A few years back, at a TBR Coaches Boot Camp, I had the pleasure of meeting Frans Bosch, a motor learning and biomechanics expert from The Kingdom of The Netherlands. At the time, the Dutch were 10-20 years ahead of the rest of the world in this area and Frans was considered the best of the best.
To change a movement, you have to change the mover. To stabilize the back leg (thereby increasing impulse) the athlete must have enough mobility to get into a position that optimizes the length-tension relationships in all of the muscles surrounding the hip.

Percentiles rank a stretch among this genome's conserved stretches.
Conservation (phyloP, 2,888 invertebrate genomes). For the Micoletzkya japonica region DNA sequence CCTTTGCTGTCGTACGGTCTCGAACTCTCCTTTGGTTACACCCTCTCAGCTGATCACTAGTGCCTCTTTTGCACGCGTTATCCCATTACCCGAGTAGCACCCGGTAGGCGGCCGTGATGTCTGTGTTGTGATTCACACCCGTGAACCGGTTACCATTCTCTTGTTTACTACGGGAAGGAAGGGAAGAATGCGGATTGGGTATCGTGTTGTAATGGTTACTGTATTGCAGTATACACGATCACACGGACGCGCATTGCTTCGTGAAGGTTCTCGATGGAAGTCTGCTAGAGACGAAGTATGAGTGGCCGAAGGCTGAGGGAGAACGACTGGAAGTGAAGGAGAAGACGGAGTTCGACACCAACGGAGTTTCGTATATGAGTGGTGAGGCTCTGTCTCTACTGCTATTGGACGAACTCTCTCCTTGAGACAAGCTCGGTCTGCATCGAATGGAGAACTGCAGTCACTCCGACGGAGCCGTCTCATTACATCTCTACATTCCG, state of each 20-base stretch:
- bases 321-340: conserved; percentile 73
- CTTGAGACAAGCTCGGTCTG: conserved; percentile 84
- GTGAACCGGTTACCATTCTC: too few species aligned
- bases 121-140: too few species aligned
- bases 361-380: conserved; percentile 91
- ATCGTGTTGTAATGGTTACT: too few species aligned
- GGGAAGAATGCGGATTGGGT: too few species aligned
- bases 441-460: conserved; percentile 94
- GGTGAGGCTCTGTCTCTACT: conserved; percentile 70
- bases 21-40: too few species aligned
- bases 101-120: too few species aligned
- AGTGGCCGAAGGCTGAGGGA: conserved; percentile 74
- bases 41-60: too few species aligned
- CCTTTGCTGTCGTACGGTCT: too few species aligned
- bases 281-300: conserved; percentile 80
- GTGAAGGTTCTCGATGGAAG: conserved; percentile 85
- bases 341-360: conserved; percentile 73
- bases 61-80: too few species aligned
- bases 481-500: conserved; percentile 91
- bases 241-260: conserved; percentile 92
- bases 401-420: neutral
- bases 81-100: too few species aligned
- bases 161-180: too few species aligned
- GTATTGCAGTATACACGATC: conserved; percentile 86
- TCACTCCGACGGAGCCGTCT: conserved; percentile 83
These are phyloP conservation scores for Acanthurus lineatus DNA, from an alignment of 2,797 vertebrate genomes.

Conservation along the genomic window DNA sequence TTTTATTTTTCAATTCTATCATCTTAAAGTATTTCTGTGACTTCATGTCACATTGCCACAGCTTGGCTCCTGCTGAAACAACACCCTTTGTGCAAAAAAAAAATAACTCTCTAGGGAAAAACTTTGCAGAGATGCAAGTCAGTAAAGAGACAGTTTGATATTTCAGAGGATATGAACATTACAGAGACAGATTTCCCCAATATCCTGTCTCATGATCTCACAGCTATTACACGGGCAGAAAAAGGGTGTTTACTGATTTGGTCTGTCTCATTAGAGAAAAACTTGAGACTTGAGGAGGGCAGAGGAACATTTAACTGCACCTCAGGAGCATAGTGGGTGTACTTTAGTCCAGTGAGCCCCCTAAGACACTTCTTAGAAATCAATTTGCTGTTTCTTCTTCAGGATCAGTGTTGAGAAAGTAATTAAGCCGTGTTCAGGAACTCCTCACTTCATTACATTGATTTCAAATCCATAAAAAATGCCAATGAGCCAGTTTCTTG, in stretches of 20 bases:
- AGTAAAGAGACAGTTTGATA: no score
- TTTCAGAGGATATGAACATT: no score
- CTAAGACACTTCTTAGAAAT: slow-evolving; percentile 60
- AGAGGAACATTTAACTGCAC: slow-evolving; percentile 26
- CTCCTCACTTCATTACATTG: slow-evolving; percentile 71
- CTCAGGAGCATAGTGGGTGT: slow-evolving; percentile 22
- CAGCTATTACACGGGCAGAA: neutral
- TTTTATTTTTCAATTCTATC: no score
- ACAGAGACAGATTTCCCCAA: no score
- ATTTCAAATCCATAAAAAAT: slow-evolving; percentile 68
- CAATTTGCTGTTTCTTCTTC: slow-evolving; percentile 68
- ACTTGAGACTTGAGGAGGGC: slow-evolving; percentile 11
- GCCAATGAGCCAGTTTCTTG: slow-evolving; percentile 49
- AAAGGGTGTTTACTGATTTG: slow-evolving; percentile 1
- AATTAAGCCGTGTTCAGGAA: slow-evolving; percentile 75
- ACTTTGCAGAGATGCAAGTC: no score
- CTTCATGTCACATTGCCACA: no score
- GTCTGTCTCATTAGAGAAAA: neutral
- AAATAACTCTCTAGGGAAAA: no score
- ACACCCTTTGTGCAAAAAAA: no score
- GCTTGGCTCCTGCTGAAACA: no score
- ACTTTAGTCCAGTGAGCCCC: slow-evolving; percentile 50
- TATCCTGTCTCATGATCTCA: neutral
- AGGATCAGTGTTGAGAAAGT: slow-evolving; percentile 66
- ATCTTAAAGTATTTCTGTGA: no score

Coaches at our baseball training camps know that, when you have a soft tissue injury (UCL, labrum, rotor cuff) that doesn’t result in catastrophic failure, it’s very important during the rehab process that you provide controlled stress to organize the healing tissue along the line of resistance.
Any time a pitcher complains of pain on the inside of the elbow, you worry about damage to the UCL — the dreaded Tommy John surgery. But sometimes it’s not the Tommy John ligament at all. Here is a rudimentary field test to see if you might have damage to the UCL. It’s called “The milking test.”